Listed in alphabetical order
Daphne McClure was born in Helston, Cornwall in 1931. She trained at Redruth Art School, Hornsey School of Art and The Central School of Art and Design in London. During her time in London she worked as a costume designer for the Royal Opera House for five years before retuning to Cornwall in 1976.
In 1976, along with her husband George and their two children Tom and Emma, McClure settled in Porthleven – a small picturesque village on Cornwall’s south coast, which, after taking an aerial view of the harbour, remained a constant source of inspiration for her for almost ten years.
In 1988 McClure moved to a small holding on Tregonning Hill, near Helston, where her new surroundings further influenced her colour palette: her use of sea blues, changing to the more muted tones of sienna, ochre and brown as she began to paint in series – Hayle Estuary, Godrevy Lighthouse, St.Ives and Levant Mine. The Levant Mine series was exhibited with Jonathan Clarke, London in 1994. In 1995 Tate St. Ives commissioned McClure to paint a work for its inaugural exhibition and in 2004 she was the invited Artist in Residence at the prestigious Josef Albers Foundation, Connecticut, USA.
McClure now lives and works in Penzance. She is widely known for her beautifully naïve depictions of life in Cornwall, drawing on its artistic heritage and its working fishing ports.
Paul Murray graduated from Glasgow School of Art in 1984. Drawing inspiration from the landscapes around his Gourock home, Murray’s paintings demonstrate an acute understanding of compositional balance, weighing physical space against negative space. Whilst a good deal of his work still focuses on the drawn mark combined with collage, Murray has also increased his use of paint and scale of canvas, continuing to be inspired by the shapes and textures within landscape and still life compositions, though only as a starting point, allowing the drawn mark or brush stroke to dictate what happens next. Murray explains how he tries to make different marks in each piece of work, not repeating things he ‘already knows the answer to’. While it is inevitable that a recognisable style will permeate, Murray believes that his work is continually changing, developing and improving with each passing exhibition. ‘From Places I’ve Been’, examines his foray into these explorative techniques. An energetic mixture of still life and landscape, the show features a variety of wintry scenes with Murray’s bright summery works studded jewel-like throughout. Darker, more subdued colours mingle with his recognisable use of vivid pinks, yellows and oranges, creating warmth and depth, while shades of blue, black and deep red lend an elegance and grandeur to each composition.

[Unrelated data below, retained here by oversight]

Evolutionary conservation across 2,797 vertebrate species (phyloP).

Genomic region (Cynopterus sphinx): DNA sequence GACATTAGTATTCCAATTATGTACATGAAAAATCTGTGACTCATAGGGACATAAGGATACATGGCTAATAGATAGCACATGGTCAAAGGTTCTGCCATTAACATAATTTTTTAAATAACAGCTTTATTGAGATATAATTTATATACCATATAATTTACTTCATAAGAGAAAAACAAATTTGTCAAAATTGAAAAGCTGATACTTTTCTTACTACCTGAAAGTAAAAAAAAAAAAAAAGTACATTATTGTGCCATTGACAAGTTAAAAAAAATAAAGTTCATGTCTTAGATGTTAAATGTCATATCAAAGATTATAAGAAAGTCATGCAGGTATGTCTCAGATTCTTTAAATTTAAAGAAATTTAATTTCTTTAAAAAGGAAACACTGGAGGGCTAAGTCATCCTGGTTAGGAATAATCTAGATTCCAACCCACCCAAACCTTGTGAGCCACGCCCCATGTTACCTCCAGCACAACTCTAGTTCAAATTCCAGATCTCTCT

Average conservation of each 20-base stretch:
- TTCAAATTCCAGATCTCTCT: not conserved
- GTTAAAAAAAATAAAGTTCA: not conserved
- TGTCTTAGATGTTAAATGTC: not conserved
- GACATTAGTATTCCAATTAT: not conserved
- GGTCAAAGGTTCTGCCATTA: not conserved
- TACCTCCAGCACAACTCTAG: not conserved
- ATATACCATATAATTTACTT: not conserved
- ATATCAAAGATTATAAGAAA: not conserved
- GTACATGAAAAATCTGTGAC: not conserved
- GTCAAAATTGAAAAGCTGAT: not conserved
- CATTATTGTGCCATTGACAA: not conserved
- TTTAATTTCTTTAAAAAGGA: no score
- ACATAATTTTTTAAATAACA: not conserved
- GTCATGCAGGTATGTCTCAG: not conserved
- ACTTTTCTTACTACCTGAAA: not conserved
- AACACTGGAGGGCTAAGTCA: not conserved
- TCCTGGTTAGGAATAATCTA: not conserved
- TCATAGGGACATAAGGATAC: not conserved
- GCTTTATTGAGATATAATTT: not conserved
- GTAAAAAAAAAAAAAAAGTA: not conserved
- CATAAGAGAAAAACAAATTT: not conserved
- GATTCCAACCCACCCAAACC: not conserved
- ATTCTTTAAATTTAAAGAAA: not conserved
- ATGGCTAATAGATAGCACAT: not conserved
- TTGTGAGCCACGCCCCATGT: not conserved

Travelling to Europe and the Middle East, Murray returned to the UK in 1999, and has continued to paint and exhibit as much as possible. His work is represented in numerous private collections, including the Bahraini Royal Family and the Education Institutions in Marbella and Bahrain. He has shown annually at the RGI, RSW and the PAI, winning several awards including the University of the West of Scotland Award, The Glasgow Art Club Fellowship, the Mary Armour Awards and first prize in the Scottish Drawing Competition. In 2011 he was elected a member of Royal Scottish Society of Painters in Watercolour and a Diplomate of the Paisley Art Institute in 2012.
Rosie was apprenticed variously with sculptors, and studied figurative sculpture in clay, wood and stone at John Cass and City and Guilds Art Schools in London.
She has exhibited widely and many of her pieces are held in private collections. Her early practice as a somatic therapist and in related care fields have helped inform her work.
‘I work with an ancient and beautiful material whose qualities challenge and enrich my experience of making sculpture. I carve limestones, marbles, alabasters, some being formed in the Jurassic age 140 million years ago and each with its own unique character. Stone often holds a profound sense of stillness and presence.
The sculptures I carve invite touch and often express a sense of symmetry that doesn’t seek to challenge but rather to reassure.